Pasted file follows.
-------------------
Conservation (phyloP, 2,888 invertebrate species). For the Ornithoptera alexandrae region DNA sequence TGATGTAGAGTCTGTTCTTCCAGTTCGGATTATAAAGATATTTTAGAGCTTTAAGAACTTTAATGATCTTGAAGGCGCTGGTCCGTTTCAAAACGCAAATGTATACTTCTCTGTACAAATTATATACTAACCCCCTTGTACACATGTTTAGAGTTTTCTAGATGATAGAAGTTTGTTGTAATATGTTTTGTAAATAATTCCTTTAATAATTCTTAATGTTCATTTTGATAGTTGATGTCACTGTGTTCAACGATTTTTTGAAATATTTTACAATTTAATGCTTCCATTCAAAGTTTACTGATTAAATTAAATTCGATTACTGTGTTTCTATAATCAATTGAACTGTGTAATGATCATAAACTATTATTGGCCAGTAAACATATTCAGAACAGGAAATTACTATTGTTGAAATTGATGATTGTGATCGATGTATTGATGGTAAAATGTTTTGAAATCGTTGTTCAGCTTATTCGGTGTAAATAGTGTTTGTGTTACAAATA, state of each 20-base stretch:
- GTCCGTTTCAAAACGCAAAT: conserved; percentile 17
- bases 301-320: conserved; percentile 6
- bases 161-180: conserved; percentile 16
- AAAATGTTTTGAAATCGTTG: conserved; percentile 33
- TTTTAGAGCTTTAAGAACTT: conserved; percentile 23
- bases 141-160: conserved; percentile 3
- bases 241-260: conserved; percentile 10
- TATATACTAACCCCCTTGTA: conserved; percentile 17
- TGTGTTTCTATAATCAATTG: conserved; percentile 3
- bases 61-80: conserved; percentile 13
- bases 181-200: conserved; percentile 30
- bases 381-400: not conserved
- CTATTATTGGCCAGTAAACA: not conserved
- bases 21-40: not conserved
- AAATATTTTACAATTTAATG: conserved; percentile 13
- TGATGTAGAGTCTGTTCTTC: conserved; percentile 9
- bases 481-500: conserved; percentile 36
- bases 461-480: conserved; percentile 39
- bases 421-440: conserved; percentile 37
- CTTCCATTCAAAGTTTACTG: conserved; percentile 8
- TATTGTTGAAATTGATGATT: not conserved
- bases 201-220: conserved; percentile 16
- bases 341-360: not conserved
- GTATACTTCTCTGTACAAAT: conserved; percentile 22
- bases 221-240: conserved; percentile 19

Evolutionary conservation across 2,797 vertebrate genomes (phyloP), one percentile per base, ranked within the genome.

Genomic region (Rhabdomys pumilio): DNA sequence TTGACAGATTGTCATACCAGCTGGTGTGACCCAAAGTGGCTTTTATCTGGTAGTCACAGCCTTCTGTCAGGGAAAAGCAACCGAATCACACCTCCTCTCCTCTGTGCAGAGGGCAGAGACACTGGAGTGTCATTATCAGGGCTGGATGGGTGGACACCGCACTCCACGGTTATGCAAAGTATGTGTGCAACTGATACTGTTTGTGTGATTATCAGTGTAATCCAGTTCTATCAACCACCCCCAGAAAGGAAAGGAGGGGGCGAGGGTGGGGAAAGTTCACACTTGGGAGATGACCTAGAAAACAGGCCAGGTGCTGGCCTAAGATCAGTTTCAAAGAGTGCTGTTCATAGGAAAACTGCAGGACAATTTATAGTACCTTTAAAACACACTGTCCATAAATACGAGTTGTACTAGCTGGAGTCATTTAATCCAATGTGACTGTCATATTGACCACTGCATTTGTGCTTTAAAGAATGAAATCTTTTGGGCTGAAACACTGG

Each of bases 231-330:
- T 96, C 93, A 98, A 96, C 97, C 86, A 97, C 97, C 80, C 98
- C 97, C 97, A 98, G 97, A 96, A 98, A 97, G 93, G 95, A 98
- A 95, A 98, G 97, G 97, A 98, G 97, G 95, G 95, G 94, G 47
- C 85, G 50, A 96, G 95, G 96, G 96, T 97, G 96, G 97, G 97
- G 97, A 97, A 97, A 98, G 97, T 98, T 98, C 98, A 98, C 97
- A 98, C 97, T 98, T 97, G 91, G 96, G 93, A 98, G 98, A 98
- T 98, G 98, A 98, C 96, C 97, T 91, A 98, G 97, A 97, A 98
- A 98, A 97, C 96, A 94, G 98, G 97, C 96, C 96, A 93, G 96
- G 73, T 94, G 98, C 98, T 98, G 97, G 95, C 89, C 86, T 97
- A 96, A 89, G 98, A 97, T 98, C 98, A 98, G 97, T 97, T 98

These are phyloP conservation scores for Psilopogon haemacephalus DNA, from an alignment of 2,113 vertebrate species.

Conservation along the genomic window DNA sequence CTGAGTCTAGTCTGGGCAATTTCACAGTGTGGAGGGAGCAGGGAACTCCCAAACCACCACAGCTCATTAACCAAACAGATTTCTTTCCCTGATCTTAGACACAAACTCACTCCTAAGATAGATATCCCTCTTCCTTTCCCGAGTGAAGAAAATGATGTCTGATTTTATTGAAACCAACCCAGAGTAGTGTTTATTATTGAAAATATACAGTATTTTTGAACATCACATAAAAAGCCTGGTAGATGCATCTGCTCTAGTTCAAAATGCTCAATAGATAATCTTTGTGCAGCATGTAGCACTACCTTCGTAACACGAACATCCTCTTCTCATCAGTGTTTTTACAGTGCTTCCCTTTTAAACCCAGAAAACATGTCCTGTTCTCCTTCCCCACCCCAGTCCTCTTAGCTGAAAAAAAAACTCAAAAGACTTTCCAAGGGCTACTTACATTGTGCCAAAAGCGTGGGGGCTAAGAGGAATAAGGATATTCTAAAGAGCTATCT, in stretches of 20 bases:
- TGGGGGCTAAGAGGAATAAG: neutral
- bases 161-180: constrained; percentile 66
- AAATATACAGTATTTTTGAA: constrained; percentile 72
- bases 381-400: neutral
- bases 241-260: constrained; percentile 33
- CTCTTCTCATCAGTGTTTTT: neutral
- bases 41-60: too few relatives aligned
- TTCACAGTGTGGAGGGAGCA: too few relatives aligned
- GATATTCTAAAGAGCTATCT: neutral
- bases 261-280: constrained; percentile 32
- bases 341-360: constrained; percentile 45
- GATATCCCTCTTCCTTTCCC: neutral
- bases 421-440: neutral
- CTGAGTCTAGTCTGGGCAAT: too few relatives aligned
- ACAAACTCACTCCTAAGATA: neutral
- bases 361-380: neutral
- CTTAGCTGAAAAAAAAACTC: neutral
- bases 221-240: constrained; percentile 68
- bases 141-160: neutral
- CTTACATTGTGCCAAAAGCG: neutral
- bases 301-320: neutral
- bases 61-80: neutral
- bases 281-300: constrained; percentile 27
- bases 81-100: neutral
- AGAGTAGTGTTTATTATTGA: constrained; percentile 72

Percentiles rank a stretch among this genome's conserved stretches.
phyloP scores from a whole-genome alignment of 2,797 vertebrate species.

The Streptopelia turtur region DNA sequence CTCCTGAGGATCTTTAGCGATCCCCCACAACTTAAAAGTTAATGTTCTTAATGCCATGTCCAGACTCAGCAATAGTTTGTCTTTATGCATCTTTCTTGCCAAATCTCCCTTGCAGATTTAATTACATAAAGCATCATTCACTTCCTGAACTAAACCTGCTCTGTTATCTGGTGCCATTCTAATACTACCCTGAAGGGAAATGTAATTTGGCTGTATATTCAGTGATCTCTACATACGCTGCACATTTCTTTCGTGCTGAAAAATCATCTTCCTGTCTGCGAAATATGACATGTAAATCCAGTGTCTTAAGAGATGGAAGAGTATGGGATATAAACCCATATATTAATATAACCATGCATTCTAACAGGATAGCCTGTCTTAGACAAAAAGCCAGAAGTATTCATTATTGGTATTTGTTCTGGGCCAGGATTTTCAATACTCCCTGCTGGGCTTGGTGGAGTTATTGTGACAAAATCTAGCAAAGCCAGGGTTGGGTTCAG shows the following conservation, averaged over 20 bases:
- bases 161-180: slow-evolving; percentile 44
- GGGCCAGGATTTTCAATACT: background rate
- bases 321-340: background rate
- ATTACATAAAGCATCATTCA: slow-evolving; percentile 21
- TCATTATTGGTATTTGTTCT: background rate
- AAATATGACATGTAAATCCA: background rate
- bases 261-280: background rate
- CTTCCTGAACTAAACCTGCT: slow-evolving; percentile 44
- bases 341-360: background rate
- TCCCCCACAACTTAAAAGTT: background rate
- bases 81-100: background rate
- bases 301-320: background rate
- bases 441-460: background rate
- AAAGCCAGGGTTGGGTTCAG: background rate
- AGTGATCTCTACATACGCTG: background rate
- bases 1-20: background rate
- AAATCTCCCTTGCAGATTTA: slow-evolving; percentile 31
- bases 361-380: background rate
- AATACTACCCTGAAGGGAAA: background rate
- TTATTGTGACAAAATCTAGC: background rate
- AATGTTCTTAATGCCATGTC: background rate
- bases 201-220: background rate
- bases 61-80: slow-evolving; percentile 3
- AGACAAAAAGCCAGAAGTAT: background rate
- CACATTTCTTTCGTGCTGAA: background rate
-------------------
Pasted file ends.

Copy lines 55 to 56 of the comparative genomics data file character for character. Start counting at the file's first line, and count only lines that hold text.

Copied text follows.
- CTGAGTCTAGTCTGGGCAAT: too few relatives aligned
- ACAAACTCACTCCTAAGATA: neutral